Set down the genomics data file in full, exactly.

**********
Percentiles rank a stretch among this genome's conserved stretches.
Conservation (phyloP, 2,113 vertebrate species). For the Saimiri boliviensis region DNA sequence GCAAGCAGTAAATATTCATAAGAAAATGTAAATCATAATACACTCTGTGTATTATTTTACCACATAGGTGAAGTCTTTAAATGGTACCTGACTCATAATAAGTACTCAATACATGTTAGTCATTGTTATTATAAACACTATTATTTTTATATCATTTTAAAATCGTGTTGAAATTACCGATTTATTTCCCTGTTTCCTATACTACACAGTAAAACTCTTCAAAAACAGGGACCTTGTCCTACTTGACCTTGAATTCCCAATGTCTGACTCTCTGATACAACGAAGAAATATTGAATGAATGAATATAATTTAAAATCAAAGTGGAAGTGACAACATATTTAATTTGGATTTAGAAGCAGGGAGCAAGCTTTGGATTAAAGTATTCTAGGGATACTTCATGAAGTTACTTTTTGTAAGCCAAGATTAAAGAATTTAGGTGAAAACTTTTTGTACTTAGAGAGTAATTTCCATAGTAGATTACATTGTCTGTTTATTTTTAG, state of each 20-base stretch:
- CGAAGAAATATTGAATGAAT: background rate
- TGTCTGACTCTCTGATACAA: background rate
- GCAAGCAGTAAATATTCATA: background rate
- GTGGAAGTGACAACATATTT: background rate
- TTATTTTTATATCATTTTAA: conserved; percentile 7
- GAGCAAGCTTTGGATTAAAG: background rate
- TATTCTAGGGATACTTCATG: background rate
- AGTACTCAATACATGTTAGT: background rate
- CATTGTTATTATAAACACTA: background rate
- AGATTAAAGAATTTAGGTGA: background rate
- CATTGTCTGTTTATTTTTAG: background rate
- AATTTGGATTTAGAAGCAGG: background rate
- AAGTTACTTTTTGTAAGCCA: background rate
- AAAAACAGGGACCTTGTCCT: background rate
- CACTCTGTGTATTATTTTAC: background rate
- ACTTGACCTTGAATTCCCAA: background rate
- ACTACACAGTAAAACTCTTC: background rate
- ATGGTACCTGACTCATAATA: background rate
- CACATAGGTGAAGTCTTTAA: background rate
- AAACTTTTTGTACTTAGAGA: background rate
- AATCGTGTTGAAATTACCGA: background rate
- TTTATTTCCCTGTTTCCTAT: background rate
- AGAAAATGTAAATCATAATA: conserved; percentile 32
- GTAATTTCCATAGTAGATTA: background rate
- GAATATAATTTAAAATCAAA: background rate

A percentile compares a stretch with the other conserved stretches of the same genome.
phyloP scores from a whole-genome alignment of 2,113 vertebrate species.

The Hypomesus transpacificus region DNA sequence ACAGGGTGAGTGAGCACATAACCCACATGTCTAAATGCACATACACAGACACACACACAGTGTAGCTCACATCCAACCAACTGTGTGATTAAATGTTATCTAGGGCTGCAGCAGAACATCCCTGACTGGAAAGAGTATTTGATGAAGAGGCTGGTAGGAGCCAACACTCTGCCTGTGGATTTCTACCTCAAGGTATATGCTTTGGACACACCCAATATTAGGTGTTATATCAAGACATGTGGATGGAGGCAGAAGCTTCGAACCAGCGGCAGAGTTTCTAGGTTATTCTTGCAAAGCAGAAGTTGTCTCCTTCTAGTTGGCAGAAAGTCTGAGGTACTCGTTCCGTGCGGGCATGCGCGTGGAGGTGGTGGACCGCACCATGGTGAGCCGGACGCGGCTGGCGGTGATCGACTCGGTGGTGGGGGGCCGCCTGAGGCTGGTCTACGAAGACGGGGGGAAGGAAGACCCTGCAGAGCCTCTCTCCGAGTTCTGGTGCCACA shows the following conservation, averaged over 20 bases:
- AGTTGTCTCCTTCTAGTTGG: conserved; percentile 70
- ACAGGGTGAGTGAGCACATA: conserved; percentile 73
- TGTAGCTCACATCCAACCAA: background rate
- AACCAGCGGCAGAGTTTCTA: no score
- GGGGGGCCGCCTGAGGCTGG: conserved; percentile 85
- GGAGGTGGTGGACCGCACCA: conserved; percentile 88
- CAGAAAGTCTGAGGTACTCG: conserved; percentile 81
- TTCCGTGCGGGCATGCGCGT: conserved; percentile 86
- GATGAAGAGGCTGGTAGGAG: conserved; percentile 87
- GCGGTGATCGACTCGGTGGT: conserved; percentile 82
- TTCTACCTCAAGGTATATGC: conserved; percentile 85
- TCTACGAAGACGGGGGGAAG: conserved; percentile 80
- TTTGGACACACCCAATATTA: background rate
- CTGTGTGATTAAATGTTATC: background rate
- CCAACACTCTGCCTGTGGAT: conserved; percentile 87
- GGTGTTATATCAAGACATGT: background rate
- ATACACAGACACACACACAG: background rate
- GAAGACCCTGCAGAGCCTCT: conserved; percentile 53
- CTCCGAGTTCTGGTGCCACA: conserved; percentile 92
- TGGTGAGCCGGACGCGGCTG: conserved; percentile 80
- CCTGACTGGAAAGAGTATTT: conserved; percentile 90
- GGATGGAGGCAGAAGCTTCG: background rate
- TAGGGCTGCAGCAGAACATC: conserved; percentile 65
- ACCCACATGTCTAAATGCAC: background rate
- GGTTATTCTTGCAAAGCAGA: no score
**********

Percentiles rank a stretch among this genome's conserved stretches.
Conservation (phyloP, 2,113 vertebrate species). For the Saimiri boliviensis region DNA sequence GCAAGCAGTAAATATTCATAAGAAAATGTAAATCATAATACACTCTGTGTATTATTTTACCACATAGGTGAAGTCTTTAAATGGTACCTGACTCATAATAAGTACTCAATACATGTTAGTCATTGTTATTATAAACACTATTATTTTTATATCATTTTAAAATCGTGTTGAAATTACCGATTTATTTCCCTGTTTCCTATACTACACAGTAAAACTCTTCAAAAACAGGGACCTTGTCCTACTTGACCTTGAATTCCCAATGTCTGACTCTCTGATACAACGAAGAAATATTGAATGAATGAATATAATTTAAAATCAAAGTGGAAGTGACAACATATTTAATTTGGATTTAGAAGCAGGGAGCAAGCTTTGGATTAAAGTATTCTAGGGATACTTCATGAAGTTACTTTTTGTAAGCCAAGATTAAAGAATTTAGGTGAAAACTTTTTGTACTTAGAGAGTAATTTCCATAGTAGATTACATTGTCTGTTTATTTTTAG, state of each 20-base stretch:
- CGAAGAAATATTGAATGAAT: background rate
- TGTCTGACTCTCTGATACAA: background rate
- GCAAGCAGTAAATATTCATA: background rate
- GTGGAAGTGACAACATATTT: background rate
- TTATTTTTATATCATTTTAA: conserved; percentile 7
- GAGCAAGCTTTGGATTAAAG: background rate
- TATTCTAGGGATACTTCATG: background rate
- AGTACTCAATACATGTTAGT: background rate
- CATTGTTATTATAAACACTA: background rate
- AGATTAAAGAATTTAGGTGA: background rate
- CATTGTCTGTTTATTTTTAG: background rate
- AATTTGGATTTAGAAGCAGG: background rate
- AAGTTACTTTTTGTAAGCCA: background rate
- AAAAACAGGGACCTTGTCCT: background rate
- CACTCTGTGTATTATTTTAC: background rate
- ACTTGACCTTGAATTCCCAA: background rate
- ACTACACAGTAAAACTCTTC: background rate
- ATGGTACCTGACTCATAATA: background rate
- CACATAGGTGAAGTCTTTAA: background rate
- AAACTTTTTGTACTTAGAGA: background rate
- AATCGTGTTGAAATTACCGA: background rate
- TTTATTTCCCTGTTTCCTAT: background rate
- AGAAAATGTAAATCATAATA: conserved; percentile 32
- GTAATTTCCATAGTAGATTA: background rate
- GAATATAATTTAAAATCAAA: background rate

A percentile compares a stretch with the other conserved stretches of the same genome.
phyloP scores from a whole-genome alignment of 2,113 vertebrate species.

The Hypomesus transpacificus region DNA sequence ACAGGGTGAGTGAGCACATAACCCACATGTCTAAATGCACATACACAGACACACACACAGTGTAGCTCACATCCAACCAACTGTGTGATTAAATGTTATCTAGGGCTGCAGCAGAACATCCCTGACTGGAAAGAGTATTTGATGAAGAGGCTGGTAGGAGCCAACACTCTGCCTGTGGATTTCTACCTCAAGGTATATGCTTTGGACACACCCAATATTAGGTGTTATATCAAGACATGTGGATGGAGGCAGAAGCTTCGAACCAGCGGCAGAGTTTCTAGGTTATTCTTGCAAAGCAGAAGTTGTCTCCTTCTAGTTGGCAGAAAGTCTGAGGTACTCGTTCCGTGCGGGCATGCGCGTGGAGGTGGTGGACCGCACCATGGTGAGCCGGACGCGGCTGGCGGTGATCGACTCGGTGGTGGGGGGCCGCCTGAGGCTGGTCTACGAAGACGGGGGGAAGGAAGACCCTGCAGAGCCTCTCTCCGAGTTCTGGTGCCACA shows the following conservation, averaged over 20 bases:
- AGTTGTCTCCTTCTAGTTGG: conserved; percentile 70
- ACAGGGTGAGTGAGCACATA: conserved; percentile 73
- TGTAGCTCACATCCAACCAA: background rate
- AACCAGCGGCAGAGTTTCTA: no score
- GGGGGGCCGCCTGAGGCTGG: conserved; percentile 85
- GGAGGTGGTGGACCGCACCA: conserved; percentile 88
- CAGAAAGTCTGAGGTACTCG: conserved; percentile 81
- TTCCGTGCGGGCATGCGCGT: conserved; percentile 86
- GATGAAGAGGCTGGTAGGAG: conserved; percentile 87
- GCGGTGATCGACTCGGTGGT: conserved; percentile 82
- TTCTACCTCAAGGTATATGC: conserved; percentile 85
- TCTACGAAGACGGGGGGAAG: conserved; percentile 80
- TTTGGACACACCCAATATTA: background rate
- CTGTGTGATTAAATGTTATC: background rate
- CCAACACTCTGCCTGTGGAT: conserved; percentile 87
- GGTGTTATATCAAGACATGT: background rate
- ATACACAGACACACACACAG: background rate
- GAAGACCCTGCAGAGCCTCT: conserved; percentile 53
- CTCCGAGTTCTGGTGCCACA: conserved; percentile 92
- TGGTGAGCCGGACGCGGCTG: conserved; percentile 80
- CCTGACTGGAAAGAGTATTT: conserved; percentile 90
- GGATGGAGGCAGAAGCTTCG: background rate
- TAGGGCTGCAGCAGAACATC: conserved; percentile 65
- ACCCACATGTCTAAATGCAC: background rate
- GGTTATTCTTGCAAAGCAGA: no score